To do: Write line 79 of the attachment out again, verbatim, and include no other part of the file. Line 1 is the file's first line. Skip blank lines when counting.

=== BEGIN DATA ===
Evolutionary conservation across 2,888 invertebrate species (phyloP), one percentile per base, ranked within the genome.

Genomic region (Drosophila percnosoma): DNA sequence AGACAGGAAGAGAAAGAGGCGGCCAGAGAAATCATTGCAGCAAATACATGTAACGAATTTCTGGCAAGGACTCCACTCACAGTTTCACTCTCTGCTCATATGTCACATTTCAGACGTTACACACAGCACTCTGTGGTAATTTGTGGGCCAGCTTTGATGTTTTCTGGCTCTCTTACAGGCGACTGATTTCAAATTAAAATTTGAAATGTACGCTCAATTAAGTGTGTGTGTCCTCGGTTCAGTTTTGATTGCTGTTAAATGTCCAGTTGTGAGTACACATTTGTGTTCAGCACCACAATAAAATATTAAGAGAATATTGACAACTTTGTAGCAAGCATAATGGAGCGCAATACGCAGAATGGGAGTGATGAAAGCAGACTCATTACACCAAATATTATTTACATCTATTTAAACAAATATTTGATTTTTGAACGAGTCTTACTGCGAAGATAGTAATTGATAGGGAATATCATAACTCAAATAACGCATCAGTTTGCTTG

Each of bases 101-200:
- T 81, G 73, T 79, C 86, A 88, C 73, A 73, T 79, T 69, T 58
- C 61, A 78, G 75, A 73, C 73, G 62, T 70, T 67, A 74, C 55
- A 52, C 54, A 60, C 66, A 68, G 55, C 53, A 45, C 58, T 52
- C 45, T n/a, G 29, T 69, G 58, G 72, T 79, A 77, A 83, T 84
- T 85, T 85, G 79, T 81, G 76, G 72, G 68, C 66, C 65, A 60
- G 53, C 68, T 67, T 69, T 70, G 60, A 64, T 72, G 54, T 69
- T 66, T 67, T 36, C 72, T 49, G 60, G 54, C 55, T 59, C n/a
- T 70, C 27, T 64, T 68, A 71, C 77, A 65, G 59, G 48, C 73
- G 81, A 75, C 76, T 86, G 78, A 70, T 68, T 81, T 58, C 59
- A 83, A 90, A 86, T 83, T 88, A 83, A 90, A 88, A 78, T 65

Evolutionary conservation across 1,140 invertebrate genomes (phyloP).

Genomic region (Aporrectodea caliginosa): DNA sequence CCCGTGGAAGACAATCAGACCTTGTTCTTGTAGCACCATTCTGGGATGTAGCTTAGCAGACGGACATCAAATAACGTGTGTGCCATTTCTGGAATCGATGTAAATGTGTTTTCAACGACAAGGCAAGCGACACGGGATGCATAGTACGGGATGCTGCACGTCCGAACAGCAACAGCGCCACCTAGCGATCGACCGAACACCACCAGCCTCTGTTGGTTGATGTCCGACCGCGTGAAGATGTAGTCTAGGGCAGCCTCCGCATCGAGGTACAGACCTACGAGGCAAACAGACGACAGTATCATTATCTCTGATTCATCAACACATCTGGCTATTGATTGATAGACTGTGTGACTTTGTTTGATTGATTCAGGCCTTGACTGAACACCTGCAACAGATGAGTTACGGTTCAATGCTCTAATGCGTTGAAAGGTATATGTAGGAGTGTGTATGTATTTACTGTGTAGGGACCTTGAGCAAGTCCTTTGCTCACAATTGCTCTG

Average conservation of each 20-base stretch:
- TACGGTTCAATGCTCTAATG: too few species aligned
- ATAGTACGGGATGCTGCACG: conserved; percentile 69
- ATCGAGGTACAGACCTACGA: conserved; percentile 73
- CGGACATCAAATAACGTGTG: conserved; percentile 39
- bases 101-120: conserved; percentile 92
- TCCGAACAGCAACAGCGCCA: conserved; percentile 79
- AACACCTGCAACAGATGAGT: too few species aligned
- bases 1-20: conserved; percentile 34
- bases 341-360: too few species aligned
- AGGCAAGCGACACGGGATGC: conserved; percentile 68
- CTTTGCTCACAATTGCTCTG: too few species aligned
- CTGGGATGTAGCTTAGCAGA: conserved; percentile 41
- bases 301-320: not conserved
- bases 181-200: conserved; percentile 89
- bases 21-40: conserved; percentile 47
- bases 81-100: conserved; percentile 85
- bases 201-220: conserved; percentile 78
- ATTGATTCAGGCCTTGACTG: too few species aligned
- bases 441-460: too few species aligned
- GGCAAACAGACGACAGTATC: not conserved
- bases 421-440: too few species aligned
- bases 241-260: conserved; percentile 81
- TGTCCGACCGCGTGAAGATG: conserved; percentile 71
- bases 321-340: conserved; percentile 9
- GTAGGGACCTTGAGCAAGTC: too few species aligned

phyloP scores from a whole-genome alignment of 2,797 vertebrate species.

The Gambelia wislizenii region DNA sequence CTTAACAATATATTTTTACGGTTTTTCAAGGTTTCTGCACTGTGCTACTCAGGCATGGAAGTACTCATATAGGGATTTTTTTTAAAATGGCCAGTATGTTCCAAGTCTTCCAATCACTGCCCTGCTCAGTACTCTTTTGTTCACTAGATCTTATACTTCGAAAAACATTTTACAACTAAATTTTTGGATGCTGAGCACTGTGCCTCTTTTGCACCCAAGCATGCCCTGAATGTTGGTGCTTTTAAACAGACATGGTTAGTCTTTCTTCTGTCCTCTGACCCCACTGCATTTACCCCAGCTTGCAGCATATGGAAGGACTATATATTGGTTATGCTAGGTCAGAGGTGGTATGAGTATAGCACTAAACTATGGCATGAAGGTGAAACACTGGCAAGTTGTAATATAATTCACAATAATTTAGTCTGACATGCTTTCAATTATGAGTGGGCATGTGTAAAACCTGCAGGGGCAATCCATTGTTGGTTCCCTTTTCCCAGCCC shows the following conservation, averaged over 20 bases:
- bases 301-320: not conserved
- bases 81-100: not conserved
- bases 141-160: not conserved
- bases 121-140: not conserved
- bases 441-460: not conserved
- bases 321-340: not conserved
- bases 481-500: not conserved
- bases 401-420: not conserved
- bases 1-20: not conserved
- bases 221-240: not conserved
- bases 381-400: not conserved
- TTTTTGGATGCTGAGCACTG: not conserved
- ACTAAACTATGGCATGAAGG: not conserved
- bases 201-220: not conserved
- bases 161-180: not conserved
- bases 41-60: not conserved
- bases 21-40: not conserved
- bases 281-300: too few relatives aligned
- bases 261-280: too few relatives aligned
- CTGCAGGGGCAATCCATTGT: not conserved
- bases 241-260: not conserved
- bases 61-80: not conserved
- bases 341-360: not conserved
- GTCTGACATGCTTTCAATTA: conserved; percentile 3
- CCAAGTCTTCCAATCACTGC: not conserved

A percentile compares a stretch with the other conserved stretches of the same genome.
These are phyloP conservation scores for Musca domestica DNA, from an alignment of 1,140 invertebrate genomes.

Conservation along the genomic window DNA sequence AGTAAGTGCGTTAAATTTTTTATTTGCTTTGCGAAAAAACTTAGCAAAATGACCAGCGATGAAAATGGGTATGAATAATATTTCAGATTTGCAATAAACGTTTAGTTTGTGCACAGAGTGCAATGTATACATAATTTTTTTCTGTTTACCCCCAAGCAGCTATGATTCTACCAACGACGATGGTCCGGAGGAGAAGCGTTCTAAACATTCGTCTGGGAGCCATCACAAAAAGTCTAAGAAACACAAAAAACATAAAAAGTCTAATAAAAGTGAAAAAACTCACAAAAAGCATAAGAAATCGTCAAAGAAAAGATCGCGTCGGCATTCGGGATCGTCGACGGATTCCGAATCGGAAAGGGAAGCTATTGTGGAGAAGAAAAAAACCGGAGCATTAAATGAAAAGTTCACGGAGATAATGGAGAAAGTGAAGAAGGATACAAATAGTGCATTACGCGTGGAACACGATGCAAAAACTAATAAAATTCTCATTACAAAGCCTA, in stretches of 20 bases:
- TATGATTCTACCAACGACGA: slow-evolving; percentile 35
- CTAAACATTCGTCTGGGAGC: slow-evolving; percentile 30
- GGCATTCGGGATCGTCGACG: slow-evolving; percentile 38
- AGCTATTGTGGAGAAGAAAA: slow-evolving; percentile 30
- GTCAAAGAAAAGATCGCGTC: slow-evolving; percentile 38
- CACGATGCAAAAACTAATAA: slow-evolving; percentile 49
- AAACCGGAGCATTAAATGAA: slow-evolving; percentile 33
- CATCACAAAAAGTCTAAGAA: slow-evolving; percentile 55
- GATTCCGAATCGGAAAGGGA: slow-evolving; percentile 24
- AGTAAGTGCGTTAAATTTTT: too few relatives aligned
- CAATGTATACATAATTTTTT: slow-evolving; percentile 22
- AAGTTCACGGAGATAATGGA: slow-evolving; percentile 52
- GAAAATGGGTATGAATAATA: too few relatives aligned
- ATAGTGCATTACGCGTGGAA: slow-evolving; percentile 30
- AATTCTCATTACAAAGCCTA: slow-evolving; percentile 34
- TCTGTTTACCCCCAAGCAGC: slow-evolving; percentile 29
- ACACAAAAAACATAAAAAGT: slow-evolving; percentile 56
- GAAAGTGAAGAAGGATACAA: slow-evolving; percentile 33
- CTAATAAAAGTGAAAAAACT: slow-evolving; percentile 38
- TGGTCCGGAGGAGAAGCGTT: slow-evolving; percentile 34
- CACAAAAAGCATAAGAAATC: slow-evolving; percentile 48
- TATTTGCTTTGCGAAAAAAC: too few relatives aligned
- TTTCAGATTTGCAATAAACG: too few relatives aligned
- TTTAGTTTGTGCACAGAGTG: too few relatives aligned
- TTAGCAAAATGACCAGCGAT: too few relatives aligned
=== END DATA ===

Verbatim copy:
- CATCACAAAAAGTCTAAGAA: slow-evolving; percentile 55